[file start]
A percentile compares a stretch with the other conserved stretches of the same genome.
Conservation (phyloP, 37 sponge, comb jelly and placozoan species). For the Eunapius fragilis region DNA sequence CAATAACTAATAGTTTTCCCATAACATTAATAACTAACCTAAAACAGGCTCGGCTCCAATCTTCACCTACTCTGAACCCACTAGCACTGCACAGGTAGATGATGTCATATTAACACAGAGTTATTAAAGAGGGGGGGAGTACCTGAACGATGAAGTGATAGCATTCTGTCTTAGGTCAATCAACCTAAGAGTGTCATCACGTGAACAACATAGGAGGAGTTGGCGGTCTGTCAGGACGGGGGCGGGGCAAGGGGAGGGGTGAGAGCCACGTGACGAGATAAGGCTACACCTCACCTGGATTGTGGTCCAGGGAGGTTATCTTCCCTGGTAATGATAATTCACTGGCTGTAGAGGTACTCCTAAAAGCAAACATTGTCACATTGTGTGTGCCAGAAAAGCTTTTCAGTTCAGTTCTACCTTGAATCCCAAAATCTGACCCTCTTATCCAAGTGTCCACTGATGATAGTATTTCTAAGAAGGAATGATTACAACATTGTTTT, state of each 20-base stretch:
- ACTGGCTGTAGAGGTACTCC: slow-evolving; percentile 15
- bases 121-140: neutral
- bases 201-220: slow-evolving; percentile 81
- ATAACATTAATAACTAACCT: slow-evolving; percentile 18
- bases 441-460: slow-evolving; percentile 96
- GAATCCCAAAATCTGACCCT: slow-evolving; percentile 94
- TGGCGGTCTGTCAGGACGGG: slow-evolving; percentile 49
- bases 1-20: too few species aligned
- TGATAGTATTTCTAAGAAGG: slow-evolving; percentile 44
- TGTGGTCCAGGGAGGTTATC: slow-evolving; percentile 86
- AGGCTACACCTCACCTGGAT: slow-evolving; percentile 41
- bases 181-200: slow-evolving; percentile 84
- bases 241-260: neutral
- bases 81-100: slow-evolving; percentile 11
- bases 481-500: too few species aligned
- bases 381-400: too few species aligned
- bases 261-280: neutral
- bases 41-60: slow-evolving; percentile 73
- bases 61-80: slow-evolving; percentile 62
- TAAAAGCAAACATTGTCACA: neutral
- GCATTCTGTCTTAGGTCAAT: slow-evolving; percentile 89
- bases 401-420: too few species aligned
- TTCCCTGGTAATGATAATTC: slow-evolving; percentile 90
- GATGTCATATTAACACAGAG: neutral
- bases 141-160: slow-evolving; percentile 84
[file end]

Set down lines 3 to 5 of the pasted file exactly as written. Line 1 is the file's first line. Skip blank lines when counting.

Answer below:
- ACTGGCTGTAGAGGTACTCC: slow-evolving; percentile 15
- bases 121-140: neutral
- bases 201-220: slow-evolving; percentile 81